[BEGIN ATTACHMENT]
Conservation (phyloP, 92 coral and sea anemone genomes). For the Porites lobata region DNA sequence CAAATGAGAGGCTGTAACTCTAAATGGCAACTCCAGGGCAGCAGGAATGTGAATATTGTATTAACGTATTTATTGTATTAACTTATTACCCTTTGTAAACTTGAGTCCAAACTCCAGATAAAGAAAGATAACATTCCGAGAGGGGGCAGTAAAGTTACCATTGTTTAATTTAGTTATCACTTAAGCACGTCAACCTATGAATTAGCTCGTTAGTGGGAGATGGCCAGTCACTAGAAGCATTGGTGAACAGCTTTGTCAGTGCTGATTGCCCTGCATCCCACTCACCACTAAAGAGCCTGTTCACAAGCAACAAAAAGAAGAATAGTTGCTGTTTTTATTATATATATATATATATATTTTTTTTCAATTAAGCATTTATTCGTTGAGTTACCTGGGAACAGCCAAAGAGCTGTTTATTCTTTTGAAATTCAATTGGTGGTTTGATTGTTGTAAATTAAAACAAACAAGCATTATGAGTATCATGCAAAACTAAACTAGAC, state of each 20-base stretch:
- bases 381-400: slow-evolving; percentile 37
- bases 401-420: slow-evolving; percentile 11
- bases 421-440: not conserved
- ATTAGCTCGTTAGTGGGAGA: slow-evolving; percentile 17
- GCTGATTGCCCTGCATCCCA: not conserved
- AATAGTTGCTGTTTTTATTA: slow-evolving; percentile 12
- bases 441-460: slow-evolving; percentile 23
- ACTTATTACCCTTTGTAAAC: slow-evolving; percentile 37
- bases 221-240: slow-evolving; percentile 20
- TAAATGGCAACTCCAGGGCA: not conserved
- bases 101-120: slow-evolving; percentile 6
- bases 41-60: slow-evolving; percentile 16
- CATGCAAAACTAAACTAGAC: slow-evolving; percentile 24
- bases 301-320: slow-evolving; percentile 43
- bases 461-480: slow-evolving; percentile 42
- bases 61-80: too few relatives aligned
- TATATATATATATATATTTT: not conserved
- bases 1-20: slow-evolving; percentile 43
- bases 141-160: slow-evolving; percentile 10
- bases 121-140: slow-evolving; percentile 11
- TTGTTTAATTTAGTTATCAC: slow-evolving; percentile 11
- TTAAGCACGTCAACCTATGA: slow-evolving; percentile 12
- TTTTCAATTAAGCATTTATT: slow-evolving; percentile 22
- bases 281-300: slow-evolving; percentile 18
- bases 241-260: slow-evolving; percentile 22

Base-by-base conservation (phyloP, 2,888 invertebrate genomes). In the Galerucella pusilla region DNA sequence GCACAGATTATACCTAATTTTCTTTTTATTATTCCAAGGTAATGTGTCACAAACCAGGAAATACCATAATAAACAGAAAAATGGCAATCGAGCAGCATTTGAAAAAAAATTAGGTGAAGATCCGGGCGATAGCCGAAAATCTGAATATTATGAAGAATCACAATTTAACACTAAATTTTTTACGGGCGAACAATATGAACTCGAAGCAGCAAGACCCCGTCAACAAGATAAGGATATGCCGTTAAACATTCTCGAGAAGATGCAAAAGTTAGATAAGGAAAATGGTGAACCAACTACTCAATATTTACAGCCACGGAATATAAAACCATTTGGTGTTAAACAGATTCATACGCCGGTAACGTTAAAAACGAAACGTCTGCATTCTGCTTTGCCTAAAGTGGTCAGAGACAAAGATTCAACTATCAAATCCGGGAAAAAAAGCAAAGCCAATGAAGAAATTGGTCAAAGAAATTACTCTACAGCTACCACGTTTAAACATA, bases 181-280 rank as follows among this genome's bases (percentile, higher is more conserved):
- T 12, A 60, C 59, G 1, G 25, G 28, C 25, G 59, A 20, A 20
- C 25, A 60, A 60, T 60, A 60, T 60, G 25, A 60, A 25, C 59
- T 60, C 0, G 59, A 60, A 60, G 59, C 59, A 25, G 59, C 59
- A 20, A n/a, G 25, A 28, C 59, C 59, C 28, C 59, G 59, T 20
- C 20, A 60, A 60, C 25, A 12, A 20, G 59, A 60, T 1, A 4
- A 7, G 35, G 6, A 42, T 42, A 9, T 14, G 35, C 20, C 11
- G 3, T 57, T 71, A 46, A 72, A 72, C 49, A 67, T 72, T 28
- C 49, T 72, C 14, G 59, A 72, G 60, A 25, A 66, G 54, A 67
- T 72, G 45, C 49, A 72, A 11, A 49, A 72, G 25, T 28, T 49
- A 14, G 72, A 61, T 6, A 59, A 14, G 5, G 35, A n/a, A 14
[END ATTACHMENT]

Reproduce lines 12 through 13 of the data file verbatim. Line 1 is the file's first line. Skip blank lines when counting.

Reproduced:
- bases 101-120: slow-evolving; percentile 6
- bases 41-60: slow-evolving; percentile 16